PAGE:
As more lawyers struggle to cut costs and boost office efficiency, many are turning to Internet-based data storage and client services computer programs.But those who might have their heads in the clouds when it comes to client confidentiality concerns have been offered a wake-up call by the Connecticut Bar Association.

In an informal advisory opinion released in late June, the CBA's Standing Committee on Professional Ethics issued a report that answers a question many lawyers in the state have been asking: Can a lawyer use cloud computing and not run afoul of the Rules of Professional Conduct?

The answer, of course, rests in the details of how the technology is used. While the opinion does not advise Connecticut lawyers on what steps they might take to protect client data from being lost or compromised, it does remind lawyers to pay attention to what they are doing when using the latest technology.

"This opinion is a starting point for issues raised by a lawyer's use of cloud computing," said John Logan, who is chair of the Committee on Professional Ethics. "Due diligence will require lawyers to keep pace with emerging standards."

Stephen Conover, a partner with Sandak Hennessey & Greco in Stamford and a member of a steering committee that did the research, said the advisory will remind lawyers of their responsibility when deciding how to store client information. "Just like with storing paper documents," he said, "it's important that lawyers know what they are doing is secure. You have to think before you click."

One thing that's clear in all discussions of lawyer responsibility with regard to technology is the reality that technology changes quickly. The CBA committee took a look at a similar issue back in 1999, when it concluded that a lawyer's use of non-password protected email was not a violation of Rules of Professional Conduct. That opinion advised lawyers to get a client's approval when sending sensitive client information "through telephone lines, fax machines or even regular mail."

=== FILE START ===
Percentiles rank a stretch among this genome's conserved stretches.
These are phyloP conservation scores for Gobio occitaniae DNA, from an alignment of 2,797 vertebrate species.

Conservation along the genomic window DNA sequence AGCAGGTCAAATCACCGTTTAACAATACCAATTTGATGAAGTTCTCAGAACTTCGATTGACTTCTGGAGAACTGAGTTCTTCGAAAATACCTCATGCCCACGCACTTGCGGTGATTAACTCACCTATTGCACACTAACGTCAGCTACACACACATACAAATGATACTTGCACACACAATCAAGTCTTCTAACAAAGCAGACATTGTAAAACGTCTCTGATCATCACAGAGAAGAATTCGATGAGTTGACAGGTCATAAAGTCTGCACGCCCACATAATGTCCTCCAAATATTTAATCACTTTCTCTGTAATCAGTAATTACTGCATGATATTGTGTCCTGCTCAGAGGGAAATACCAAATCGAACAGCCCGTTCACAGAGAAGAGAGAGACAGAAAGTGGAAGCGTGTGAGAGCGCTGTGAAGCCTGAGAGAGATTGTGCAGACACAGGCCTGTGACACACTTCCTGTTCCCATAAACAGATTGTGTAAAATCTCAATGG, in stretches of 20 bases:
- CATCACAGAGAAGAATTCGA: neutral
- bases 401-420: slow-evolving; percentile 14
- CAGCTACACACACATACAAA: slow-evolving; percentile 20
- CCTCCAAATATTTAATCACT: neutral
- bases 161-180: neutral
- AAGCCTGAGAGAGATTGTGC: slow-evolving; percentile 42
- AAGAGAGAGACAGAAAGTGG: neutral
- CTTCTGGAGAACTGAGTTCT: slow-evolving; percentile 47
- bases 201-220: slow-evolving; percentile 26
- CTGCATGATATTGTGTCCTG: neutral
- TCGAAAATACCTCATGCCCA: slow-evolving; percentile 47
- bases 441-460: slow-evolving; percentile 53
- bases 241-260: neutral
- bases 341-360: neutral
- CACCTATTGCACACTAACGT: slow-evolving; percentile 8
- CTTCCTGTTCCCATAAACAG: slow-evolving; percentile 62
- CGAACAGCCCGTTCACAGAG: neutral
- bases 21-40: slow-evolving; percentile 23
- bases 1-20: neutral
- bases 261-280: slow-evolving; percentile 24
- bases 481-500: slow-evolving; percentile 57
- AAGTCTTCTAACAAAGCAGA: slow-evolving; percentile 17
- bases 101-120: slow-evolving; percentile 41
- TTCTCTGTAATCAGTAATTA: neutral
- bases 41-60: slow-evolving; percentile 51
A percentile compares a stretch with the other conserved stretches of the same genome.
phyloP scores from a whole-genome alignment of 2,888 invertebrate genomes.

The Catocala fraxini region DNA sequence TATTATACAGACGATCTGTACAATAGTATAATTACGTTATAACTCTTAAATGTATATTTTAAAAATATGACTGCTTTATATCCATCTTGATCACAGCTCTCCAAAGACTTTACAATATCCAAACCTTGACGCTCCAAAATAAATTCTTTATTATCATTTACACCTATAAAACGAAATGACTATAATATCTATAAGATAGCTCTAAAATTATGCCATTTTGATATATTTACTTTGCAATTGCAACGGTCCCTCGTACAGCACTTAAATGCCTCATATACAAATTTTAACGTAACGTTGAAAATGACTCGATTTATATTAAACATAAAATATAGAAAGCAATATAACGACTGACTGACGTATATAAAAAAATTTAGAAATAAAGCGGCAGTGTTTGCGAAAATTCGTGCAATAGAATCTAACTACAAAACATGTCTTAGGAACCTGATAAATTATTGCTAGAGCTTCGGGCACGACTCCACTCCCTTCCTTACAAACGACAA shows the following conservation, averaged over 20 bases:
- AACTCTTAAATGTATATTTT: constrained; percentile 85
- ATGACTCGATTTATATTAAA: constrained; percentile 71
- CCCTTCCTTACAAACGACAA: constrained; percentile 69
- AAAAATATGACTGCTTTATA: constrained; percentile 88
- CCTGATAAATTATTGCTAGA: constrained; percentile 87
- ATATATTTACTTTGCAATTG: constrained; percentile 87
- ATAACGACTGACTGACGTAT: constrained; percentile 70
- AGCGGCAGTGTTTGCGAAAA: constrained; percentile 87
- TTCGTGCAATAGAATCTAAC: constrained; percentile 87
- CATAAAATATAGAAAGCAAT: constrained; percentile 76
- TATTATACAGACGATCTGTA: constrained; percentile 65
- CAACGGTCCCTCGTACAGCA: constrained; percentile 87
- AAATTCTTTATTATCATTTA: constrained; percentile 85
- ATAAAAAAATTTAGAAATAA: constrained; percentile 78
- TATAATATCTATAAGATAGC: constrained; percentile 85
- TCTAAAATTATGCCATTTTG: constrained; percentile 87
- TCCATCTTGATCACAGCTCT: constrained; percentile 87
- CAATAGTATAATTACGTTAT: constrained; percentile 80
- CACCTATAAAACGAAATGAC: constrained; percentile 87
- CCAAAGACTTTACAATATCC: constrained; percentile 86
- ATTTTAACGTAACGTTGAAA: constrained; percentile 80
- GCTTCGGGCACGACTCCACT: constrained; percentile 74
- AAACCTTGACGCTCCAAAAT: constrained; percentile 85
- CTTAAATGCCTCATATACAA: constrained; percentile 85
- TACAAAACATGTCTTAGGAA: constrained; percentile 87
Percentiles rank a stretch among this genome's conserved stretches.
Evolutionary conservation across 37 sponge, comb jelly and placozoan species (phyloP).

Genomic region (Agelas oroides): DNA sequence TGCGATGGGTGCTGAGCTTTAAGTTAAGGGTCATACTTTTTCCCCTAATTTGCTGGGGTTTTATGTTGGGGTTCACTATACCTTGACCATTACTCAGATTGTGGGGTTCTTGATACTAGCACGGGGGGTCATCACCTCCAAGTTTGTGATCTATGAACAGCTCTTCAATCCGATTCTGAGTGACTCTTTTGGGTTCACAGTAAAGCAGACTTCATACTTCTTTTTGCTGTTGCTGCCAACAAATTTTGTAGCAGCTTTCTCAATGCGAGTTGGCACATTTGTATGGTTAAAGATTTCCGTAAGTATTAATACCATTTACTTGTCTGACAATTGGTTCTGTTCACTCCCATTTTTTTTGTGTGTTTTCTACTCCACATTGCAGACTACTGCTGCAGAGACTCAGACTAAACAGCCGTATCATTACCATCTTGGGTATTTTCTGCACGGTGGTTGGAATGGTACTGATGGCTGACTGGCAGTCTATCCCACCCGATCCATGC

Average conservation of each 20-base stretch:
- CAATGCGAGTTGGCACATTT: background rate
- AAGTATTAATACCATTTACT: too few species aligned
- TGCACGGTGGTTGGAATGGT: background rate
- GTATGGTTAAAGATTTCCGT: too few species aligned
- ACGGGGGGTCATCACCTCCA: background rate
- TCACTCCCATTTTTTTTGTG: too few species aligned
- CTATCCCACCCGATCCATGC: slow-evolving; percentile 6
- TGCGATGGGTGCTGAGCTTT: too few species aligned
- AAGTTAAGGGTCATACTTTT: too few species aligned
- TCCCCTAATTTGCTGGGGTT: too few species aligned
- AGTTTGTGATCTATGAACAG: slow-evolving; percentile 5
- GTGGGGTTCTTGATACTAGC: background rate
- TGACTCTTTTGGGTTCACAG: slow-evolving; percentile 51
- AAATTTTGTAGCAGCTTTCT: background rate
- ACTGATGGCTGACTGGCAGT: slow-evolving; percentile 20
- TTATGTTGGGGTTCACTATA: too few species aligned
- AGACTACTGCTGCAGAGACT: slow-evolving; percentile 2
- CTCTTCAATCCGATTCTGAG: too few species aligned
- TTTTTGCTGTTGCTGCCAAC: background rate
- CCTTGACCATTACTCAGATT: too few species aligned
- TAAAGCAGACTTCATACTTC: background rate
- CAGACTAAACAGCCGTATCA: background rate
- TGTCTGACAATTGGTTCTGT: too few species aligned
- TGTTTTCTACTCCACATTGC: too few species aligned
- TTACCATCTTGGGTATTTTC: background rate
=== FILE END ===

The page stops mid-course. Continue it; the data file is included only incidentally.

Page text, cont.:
"While the technology the committee examined in 1999 is now obsolete," the opinion states, "the need for a lawyer to thoughtfully and thoroughly evaluate the risks presented by the use of current technology remains as relevant as ever."

Risks And Benefits

The latest opinion comes on the heels of a proposed change to the Connecticut Rules of Professional Conduct, which would require lawyers to keep up to date on the risks and benefits of technology. The opinion also addresses long-established client confidentiality rules which require lawyers "to make reasonable efforts" to prevent access or disclosure of client confidentiality. For the purposes of the discussion, cloud computing refers to storing, managing and processing data on remote Internet servers, rather than on personal computers or servers in a law office.

"Lawyers may use cloud services in their practice to promote mobility, flexibility, organization and efficiency," the committee summarized in its opinion. "However, lawyers must be conscientious to comply with the rules that require lawyers to make reasonable efforts to meet their obligations."

The choice of the word "reasonable" was not lost on Neyah Kane Bennett, a partner at a Middletown firm that does all of its work "in the cloud."

"I thought the key to the opinion is that you have to use reasonable measures," Bennett said. "They used the word reasonable 12 times in their opinion, and I think that is appropriate, because you don't know how technology is going to change or how it's going to be used in the future."

The main point of concern for lawyers using cloud technology, Bennett said, "is you need to have reliable access to the data, and for the sake of your client and rules of conduct, you need to make reasonable efforts that the data is not going to be inadvertently" lost or disclosed.